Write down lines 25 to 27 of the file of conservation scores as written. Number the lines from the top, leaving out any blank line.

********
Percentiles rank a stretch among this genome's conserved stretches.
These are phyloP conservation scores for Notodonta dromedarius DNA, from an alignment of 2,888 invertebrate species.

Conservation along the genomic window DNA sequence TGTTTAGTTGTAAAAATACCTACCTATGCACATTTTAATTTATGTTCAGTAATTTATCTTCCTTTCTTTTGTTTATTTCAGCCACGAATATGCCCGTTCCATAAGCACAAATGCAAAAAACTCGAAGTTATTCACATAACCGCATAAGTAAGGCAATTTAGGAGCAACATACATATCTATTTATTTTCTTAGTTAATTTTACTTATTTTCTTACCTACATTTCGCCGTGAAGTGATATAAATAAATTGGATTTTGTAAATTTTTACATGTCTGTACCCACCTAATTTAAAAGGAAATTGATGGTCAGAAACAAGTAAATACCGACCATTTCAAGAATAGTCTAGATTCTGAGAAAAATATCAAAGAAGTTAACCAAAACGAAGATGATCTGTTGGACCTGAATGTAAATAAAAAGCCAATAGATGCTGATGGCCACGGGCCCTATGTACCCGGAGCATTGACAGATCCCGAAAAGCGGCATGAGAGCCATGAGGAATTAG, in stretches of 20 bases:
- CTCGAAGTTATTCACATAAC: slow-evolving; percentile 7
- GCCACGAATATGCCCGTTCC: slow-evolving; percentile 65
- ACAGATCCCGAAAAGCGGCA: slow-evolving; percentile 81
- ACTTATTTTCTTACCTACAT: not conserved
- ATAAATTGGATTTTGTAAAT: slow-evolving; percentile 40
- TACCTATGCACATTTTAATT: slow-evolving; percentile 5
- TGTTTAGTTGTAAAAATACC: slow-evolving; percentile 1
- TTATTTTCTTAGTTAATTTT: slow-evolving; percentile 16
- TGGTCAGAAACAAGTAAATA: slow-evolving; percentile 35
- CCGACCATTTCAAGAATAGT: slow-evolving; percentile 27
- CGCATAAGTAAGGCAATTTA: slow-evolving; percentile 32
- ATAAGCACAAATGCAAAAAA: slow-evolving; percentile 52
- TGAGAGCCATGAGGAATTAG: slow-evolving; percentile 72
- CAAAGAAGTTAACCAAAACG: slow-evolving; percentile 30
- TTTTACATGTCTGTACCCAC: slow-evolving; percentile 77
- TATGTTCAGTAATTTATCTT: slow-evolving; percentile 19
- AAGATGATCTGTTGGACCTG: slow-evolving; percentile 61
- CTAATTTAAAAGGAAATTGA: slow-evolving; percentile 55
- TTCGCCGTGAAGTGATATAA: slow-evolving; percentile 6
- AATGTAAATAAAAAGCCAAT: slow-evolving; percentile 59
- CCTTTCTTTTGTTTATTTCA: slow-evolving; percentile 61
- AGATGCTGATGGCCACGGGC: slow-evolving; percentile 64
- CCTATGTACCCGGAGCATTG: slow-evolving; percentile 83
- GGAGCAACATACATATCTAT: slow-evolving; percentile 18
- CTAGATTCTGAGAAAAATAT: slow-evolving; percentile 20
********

- AGATGCTGATGGCCACGGGC: slow-evolving; percentile 64
- CCTATGTACCCGGAGCATTG: slow-evolving; percentile 83
- GGAGCAACATACATATCTAT: slow-evolving; percentile 18